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Dries Mertens: the evolution of a striker

Dries Mertens will make his 200th appearance for Napoli this weekend. Chris Weir looks over a career that saw him slowly evolve into a striker.

Fortune favours the fit, or so it seems for Arkadiusz Milik. When the 23-year-old signed for Napoli last year he was one of the brightest talents in Europe, scoring a skinful of goals for Ajax in the Eredivisie. After his anterior cruciate ligament ruptured during an international game against Denmark, however, the train derailed. 

Fast forward a season, and the Pole is considering a move to mid-table Chievo to rehabilitate his flagging career, after being restricted to just a handful of Partenopei appearances.

“I won’t exclude it” he admitted when speaking of a transfer during an interview with Polish media. “It would be a way of recovering quickly and getting back to 100 percent fitness sooner”.

Milik’s loss, Mertens’ gain

Cruelly, Milik’s loss has been everybody else’s gain. Maurizio Sarri was unconvinced by the misfiring Manolo Gabbiadini and, devoid of any other reasonable options, he turned in desperation to a winger who had been struggling for a starting place.

Dries Mertens was talented and a ferocious trainer, but Lorenzo Insigne was widely regarded as a better option on the flank. The Belgian was thrown in at centre-forward, more in hope than expectation.

The gamble worked. 34 goals and 11 assists later, Mertens is celebrated as one of the finest strikers in Europe. Direct and pacy, his low centre of gravity has been a nightmare for Italy’s rigid defences. The question is, why did it take so long for him to make the move further forward?

Making a move

Some players are born for the top. When Mertens was released by Anderlecht and Gent in quick succession, it was clear he wasn’t one of them. At 5 foot 5, he was too small to make it at the top level, too flimsy to withstand the challenges of uncompromising Flemish defences.

Mertens knew he wasn’t good enough and departed for the Dutch second division in order to prove his worth. Utrecht took a punt and it wasn’t long before he was winning over the Stadion Galgenwaard with his pace and dribbling, becoming captain of John van den Brom’s side and winning the ‘Golden Bull’ in 2009.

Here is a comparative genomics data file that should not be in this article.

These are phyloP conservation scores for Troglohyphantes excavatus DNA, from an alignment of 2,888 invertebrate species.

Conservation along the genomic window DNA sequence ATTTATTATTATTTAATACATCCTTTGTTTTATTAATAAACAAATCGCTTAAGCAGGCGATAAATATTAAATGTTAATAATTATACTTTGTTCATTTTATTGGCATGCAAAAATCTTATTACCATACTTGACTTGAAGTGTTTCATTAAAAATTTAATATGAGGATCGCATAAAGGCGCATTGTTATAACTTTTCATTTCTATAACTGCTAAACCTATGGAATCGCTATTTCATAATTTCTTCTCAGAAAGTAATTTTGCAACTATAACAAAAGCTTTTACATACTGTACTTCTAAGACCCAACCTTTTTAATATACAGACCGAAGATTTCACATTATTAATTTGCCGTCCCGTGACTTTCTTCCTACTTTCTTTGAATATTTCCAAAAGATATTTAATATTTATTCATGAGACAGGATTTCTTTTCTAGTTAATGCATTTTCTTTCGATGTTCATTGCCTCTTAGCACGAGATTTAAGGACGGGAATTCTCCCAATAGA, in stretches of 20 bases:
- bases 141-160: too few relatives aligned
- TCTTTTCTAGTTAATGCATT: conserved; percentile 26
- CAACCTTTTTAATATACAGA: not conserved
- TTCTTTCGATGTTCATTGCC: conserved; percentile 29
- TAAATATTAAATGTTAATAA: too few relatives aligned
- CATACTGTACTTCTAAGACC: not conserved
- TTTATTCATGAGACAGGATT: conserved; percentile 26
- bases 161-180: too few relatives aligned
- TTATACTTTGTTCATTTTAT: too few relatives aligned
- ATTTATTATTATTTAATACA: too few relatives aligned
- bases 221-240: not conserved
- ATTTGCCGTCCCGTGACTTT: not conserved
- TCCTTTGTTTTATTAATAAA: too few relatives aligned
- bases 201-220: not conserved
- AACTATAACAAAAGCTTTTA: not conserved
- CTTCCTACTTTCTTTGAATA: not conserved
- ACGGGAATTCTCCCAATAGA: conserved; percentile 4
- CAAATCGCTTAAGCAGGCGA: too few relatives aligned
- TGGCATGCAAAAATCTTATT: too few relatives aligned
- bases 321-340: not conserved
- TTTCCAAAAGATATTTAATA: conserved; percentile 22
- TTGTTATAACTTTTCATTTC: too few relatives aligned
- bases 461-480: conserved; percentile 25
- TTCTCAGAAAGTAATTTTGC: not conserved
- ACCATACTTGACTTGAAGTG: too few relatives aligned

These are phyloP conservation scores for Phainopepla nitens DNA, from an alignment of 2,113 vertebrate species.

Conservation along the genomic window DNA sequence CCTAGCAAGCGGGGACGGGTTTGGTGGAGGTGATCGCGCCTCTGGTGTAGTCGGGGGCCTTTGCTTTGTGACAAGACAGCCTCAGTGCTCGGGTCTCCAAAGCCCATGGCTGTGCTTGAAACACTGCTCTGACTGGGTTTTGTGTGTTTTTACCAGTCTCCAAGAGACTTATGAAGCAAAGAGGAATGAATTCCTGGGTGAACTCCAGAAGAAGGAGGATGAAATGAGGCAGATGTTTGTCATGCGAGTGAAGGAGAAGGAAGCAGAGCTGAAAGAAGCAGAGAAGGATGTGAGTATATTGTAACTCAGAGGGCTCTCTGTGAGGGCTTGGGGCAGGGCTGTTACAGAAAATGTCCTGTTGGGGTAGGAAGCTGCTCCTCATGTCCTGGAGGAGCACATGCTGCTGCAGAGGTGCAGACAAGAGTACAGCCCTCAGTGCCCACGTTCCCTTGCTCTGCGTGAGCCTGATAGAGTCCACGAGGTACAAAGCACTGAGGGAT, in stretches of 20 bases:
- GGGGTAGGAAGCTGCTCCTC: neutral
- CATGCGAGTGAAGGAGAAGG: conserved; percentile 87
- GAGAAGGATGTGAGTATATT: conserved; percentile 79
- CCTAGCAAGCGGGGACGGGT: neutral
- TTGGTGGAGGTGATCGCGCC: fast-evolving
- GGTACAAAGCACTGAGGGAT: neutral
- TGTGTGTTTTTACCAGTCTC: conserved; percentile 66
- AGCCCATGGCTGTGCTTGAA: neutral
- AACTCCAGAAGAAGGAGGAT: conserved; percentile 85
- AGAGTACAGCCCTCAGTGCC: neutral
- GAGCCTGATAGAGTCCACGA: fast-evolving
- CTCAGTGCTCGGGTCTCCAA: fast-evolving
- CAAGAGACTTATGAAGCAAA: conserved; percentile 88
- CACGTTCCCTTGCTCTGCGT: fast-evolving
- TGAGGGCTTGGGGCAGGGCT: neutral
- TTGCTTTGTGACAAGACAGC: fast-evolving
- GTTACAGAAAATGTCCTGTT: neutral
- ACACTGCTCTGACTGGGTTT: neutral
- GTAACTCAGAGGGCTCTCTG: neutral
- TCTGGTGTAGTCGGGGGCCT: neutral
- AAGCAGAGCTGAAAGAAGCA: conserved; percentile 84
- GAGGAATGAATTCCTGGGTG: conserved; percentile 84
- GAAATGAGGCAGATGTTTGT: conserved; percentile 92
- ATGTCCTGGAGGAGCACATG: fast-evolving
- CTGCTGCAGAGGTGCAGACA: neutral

Then, after coming second to Luis Suárez in the Player of the Year award in 2010, Fred Rutten fought off interest from Ajax to bring Mertens to PSV. It was in Eindhoven where glimpses of his scoring ability emerged. But even when he left for Napoli, a switch to front line was never considered.

“I never thought he could be a striker,” admitted his former coach Marco Heering in an interview with the Guardian’s Nick Ames. “The way he is playing now is unbelievable, and it’s because he is very smart”.

Striking qualities

Intelligence is perhaps to be expected for a man whose mother is a university lecturer but it is his father’s background as a gymnast that may explain his elastic movement. Mertens doesn’t linger on the ball, nor does he need to. Markers are evaded in seconds, finishes curled into bottom or top corners before goalkeepers have time to react. 

Watching him, you are reminded of Michael Owen in his prime, where every movement was laced with deadly intent. In a world of false nines and trequartistas, he is refreshingly simple, an off-the-shoulder throwback.

At 30-years-old, however, the rebirth feels like it’s come too late. Mertens was brilliant again on Wednesday night against Genoa, scoring twice in a 3-2 victory to keep his side’s unbeaten record going. Napoli have now taken a scarcely believable 28 points from 30, and they sit two points ahead of rivals Juventus at the top of the table.

Not that Massimo Allegri will be too worried. When asked about his rivals’ impressive playing style, the Juventus coach has remained nonplussed, pointing instead to the Bianconeris’ relentless title success. Trophies, he shrugs, matter more than the toasts of football’s commentariat.

First among equals

For all his ability, Mertens is dependent on the other members of Napoli’s deadly trident. Lorenzo Insigne and Jose Callejón are given licence to roam and create under Sarri’s modish 4-3-3, whilst Marek Hamsik and Jorginho remain the doyens of their suffocating passing rhythms. Napoli are dangerous everywhere and Mertens has been the man to profit.

This season he has started more slowly with a paltry goal every 91 minutes. Remarkably, Ciro Immobile, Paulo Dybala and Mauro Icardi are all ahead of him in the Capocannoniere stakes. None of them, however, have enjoyed the kind of transformation enjoyed by the Belgian. 

With every goal he scores, the coaches at Anderlecht and Gent cower just a little more. The little boy from Leuven continues to prove them wrong. 

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Chris Weir

Chris is a Senior Writer for These Football Times and has appeared on The Guardian and TalkSPORT.

Dries Mertens: the evolution of a striker

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